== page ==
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Dispatches: Ethiopia Ascends to UN Security Council Despite Dismal Rights Record

Credible Investigation Needed Into Deaths of Protesters

Ethiopia has a horrendous human rights record – but that didn’t stop its election this week to the United Nations Security Council as a non-permanent member. It’s worth noting too that Ethiopia – implicated in the deaths of hundreds of peaceful protesters in recent months – is also a member of the UN Human Rights Council.

The UN Security Council votes on a resolution at UN Headquarters in New York on March 2, 2016. © 2016 Reuters

Ethiopia, among Africa’s leading jailors of journalists, has decimated independent civil society and misused its counterterrorism law to stifle peaceful dissent. Arbitrary arrests and torture continue to be major concerns. The ruling coalition won 100 percent of parliamentary seats at federal and regional levels in the 2015 elections, after years of restrictions on opposition parties and supporters.

Two weeks ago, Human Rights Watch published a report into the government’s handling of the largely peaceful Oromo protests, where security forces killed an estimated 400 people, many of them students. Thousands have been arrested. The use of excessive force to stifle peaceful protest has occurred frequently, but Ethiopians have few outlets to criticize the government that won’t get them arrested. This has created a volatile internal security situation. The investigation by Ethiopia’s national Human Rights Commission fell short of international standards and concluded that security forces used “proportionate force” against protesters. A credible, independent investigation with international support is needed into these killings.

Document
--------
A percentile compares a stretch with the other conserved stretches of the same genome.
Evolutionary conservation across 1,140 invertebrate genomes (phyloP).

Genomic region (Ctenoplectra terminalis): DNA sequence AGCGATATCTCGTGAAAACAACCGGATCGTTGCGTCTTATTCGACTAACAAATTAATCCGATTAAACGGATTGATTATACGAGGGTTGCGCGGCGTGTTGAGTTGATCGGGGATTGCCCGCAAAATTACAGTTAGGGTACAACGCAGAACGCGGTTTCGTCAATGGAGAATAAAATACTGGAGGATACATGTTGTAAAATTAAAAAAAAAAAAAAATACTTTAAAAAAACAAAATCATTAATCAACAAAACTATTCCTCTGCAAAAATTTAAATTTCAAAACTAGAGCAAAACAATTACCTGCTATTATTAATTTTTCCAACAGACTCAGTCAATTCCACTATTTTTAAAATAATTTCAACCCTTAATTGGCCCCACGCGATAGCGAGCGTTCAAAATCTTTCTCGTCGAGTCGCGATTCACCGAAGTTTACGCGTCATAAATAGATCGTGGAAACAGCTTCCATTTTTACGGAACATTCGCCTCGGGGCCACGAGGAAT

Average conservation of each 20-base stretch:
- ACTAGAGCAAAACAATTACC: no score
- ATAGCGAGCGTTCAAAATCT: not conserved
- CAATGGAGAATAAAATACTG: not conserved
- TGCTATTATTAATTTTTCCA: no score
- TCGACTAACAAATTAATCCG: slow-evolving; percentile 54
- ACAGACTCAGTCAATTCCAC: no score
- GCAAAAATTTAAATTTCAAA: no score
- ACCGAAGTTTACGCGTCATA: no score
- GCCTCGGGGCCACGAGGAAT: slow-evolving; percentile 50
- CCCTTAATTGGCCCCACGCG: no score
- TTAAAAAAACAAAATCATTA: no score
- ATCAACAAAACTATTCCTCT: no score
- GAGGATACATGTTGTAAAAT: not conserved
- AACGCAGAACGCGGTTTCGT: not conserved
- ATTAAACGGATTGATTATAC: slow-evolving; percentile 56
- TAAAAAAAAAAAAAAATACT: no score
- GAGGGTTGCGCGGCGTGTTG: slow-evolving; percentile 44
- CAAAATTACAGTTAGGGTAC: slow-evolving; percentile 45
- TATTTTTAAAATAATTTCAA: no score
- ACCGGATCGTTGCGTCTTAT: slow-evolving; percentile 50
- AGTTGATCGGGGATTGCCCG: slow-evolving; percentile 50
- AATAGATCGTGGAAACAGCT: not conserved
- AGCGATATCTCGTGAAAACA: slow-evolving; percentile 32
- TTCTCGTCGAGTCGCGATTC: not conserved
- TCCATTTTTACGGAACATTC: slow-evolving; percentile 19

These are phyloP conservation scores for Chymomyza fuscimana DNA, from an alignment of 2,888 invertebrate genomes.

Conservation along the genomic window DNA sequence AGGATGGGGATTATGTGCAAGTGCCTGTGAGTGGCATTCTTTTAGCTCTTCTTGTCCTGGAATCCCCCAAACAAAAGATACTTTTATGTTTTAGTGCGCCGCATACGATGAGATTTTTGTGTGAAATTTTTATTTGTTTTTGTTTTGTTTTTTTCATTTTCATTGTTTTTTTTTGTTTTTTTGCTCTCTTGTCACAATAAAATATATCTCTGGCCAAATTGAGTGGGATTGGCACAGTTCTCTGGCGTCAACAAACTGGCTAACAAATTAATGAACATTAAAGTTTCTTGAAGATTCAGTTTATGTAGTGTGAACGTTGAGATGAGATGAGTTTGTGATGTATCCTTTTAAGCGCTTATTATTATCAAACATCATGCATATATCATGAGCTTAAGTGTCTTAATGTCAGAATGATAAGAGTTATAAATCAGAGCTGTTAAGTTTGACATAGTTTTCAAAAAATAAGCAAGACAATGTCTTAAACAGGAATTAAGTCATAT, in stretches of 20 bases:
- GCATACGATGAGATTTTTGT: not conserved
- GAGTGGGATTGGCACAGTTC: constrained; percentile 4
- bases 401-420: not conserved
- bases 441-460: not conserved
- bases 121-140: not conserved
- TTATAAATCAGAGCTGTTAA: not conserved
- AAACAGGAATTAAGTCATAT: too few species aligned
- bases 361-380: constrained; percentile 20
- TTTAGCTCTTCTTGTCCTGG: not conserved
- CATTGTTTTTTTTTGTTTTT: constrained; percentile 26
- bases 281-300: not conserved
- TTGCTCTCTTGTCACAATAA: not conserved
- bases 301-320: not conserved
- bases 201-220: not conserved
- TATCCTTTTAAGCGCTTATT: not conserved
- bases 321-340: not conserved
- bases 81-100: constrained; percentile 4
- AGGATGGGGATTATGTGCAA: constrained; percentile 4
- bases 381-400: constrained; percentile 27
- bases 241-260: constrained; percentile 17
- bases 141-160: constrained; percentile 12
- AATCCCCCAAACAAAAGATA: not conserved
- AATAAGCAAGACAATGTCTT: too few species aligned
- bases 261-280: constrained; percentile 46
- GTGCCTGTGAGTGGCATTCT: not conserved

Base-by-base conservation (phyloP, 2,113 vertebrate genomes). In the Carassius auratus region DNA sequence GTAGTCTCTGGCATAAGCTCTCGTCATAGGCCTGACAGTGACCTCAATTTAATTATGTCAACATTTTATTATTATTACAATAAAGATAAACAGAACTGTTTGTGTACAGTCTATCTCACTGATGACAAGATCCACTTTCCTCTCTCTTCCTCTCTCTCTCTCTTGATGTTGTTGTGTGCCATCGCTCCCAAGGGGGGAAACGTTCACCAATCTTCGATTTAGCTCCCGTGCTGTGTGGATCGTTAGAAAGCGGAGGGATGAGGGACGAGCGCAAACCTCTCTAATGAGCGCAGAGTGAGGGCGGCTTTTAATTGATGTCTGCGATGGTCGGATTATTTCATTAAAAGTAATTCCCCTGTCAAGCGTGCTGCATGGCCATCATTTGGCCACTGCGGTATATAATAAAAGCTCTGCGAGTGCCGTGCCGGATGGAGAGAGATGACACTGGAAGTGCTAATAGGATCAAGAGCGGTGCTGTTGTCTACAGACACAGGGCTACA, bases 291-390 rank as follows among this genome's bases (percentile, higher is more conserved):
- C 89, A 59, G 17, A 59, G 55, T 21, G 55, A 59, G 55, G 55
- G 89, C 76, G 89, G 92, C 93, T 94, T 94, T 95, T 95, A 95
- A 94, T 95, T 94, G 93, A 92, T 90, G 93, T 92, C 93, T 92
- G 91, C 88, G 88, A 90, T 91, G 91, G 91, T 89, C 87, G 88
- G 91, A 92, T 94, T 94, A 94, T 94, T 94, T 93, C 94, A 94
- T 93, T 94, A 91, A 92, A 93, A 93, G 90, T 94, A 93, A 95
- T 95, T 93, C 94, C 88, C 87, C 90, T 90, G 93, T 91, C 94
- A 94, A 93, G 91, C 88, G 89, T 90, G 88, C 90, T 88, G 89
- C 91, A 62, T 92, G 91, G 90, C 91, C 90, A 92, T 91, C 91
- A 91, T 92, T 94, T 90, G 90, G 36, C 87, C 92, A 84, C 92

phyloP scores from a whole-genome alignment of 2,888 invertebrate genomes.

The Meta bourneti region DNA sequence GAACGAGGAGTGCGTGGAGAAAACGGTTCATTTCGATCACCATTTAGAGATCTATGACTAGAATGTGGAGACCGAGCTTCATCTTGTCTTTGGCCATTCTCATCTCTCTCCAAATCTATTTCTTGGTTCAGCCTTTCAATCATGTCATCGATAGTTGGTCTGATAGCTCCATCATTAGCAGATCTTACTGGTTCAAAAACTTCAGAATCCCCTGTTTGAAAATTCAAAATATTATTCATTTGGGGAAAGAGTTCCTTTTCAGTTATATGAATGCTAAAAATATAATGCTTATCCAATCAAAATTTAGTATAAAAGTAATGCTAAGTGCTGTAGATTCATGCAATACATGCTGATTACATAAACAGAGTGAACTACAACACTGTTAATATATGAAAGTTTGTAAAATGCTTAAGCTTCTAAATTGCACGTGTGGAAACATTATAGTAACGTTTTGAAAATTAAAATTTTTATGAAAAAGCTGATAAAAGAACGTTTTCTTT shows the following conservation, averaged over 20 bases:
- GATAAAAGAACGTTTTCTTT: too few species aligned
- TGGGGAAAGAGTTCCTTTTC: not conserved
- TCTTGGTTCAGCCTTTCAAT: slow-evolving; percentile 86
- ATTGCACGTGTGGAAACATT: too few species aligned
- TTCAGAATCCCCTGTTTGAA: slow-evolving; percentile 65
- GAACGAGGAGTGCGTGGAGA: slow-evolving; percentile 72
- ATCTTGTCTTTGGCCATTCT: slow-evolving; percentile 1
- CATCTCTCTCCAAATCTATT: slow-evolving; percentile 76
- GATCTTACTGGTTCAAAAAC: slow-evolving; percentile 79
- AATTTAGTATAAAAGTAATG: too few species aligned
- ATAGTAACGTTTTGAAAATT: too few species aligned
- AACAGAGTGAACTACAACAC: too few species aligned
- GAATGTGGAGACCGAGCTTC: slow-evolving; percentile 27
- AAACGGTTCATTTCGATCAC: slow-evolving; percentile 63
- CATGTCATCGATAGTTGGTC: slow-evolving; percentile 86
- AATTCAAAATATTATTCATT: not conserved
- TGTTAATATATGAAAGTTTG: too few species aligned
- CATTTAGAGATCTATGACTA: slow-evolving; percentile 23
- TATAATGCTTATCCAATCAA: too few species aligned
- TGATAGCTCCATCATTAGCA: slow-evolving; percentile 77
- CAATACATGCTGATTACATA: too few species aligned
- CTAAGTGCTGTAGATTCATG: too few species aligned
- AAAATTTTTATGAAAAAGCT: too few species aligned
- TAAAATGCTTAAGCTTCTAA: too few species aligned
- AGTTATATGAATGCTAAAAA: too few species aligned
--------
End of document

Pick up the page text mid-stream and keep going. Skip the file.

Despite the dire human rights situation, Ethiopia is a now a member of both the Security Council and the Human Rights Council. Its track record on the rights council has been poor: it has consistently blocked cooperation with UN special mechanisms, not permitted access to a single special rapporteur since 2007 – other than the special rapporteur on Eritrea, unsurprising given the ongoing “cold war” between the two countries. UN special rapporteurs on torture, freedom of opinion and expression, peaceful assembly, the right of food, and the independent expert on human rights and international solidarity all have outstanding requests for visits.

Ethiopia should stop hiding its own human rights record from international scrutiny, and as a member of both the Human Rights Council and the Security Council, cooperate fully with UN special mechanisms, in particular the rapporteurs on peaceful assembly and torture to further investigate the human rights situation. Moreover, Ethiopia’s international partners should be supporting a credible, independent investigation into abuses during the Oromo protests.



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